All That Power – The Rockets maintained the 8th spot in Marc Stein’s Power Rankings this week. The committee of one writes:
James Harden remains hobbled and Omer Asik is still a Rocket, so all is not well. But it’s not exactly dire, either, when Houston sports the league’s seventh-best nightly point differential (+4.3) and when Dwight Howard is putting up 21 and 14 in December compared to 17 and 12 previously.
John Schuhmann at NBA.com also has Houston stagnating in 8th place:
Patrick Beverley – out 4-6 weeks with a broken hand suffered Saturday in Detroit – is Houston’s latest injury victim. Dwight Howard is the only Rocket to have played in every game, so it was nice that he was able to dominate the Pistons’ frontline to the tune of 35 points, 19 rebounds and three blocks. It would be nicer if Houston had a healthy James Harden for this week’s run through the Southwest Division.
Hollinger’s stats-based rankings aren’t so kind, putting Houston in 11th place as of Tuesday morning. [read more…]
Losses are never a good thing, but I’ll honestly say, if you gave me the choice between a) a win and a down performance from Dwight and b) a loss and another huge performance like last night, in a game where we were already missing our starting backcourt, I’d take ‘b’ every time. I say this because I’m still in that cautious phase where I’m expecting those monster games from last week to be proven a fluke and every additional night like last night pushes that chance further away from reality. The prospect of Howard rounding into form (and becoming a dangerous post scorer) is so significant to this franchise’s future that I don’t want to jump the gun on a proclamation.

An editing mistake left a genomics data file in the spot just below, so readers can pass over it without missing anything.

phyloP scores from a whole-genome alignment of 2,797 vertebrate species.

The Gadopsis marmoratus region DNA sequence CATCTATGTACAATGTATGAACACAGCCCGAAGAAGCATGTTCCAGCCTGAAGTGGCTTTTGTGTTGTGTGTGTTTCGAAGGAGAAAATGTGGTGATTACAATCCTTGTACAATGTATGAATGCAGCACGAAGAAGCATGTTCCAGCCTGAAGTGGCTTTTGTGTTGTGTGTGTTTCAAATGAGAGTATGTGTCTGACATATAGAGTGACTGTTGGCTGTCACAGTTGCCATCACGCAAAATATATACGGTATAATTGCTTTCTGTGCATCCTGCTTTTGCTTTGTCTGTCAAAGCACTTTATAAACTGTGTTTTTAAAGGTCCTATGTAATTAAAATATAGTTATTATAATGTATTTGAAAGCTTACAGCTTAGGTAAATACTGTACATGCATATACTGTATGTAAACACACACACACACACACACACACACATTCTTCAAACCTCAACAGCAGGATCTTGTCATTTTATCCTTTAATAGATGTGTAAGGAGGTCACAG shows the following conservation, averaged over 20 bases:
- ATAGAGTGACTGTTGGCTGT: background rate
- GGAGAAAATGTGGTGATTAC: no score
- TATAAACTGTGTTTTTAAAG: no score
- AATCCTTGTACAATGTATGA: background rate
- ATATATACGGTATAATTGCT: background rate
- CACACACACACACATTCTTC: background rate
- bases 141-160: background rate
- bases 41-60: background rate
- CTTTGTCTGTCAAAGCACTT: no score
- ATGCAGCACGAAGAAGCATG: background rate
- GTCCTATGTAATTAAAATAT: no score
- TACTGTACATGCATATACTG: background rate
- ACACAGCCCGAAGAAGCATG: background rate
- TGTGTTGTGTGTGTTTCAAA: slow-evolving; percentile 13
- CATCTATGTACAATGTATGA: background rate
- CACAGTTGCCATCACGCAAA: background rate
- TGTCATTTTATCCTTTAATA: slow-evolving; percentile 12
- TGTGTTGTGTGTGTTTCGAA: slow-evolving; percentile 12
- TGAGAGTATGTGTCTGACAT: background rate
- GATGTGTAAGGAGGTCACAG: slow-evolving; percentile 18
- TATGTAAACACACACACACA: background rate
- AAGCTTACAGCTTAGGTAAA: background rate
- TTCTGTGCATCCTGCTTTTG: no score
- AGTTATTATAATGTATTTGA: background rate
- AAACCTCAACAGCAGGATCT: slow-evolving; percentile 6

Last night bore out the same results as before. Dwight did his damage in single coverage but when the Mavs brought doubles after he made his move, he struggled. A few times, Dwight pump faked the pass, throwing off the help defense, but this was before he began his dribble. His problem still remains the double after he’s begun his move. And I don’t know how that can be fixed aside from getting him set closer to the hoop – any big man trying to dribble through that many arms in today’s modern NBA is going to have trouble.
Michael Pina posed an interesting question last night, over email: is Dwight a top 5 player again? At first, I was uncomfortable committing. But when pressed, who’s really better? Lebron and Durant, naturally. Chris Paul, possibly, though it’s not as if his team has fared better than Howard’s, despite better health. Harden – no. Paul George has been terrific, but also has been the beneficiary of a tremendous team scheme. Pina says that over the next three years, the only players he’d rather have than Howard are Lebron, Durant, and Anthony Davis. I’m leaning towards agreement.
The Houston Rockets are a good basketball team. They have a real shot at winning it all in the next handful of years, and might make some noise in the playoffs if they can find some chemistry. The Dallas Mavericks are on the wrong side of their superstar’s career, with Dirk Nowitzki hoping to get one last shot before he retires. The Rockets are more talented, younger, faster, and better constructed. But they never had a chance when the Mavs came to Houston.
For the second time in two meetings, the Dallas Mavericks came from behind to swat aside the Houston Rockets and punish them for their poor team defense. When Dirk is locked in, he’s as unstoppable as a shooter can be. Mavs head coach Rick Carlisle is as crafty as they come, putting his players in the best position to use their skills. All the talent and analytics in the world don’t matter when the other coach has your number. And make no mistake, the Mavs have Houston’s number.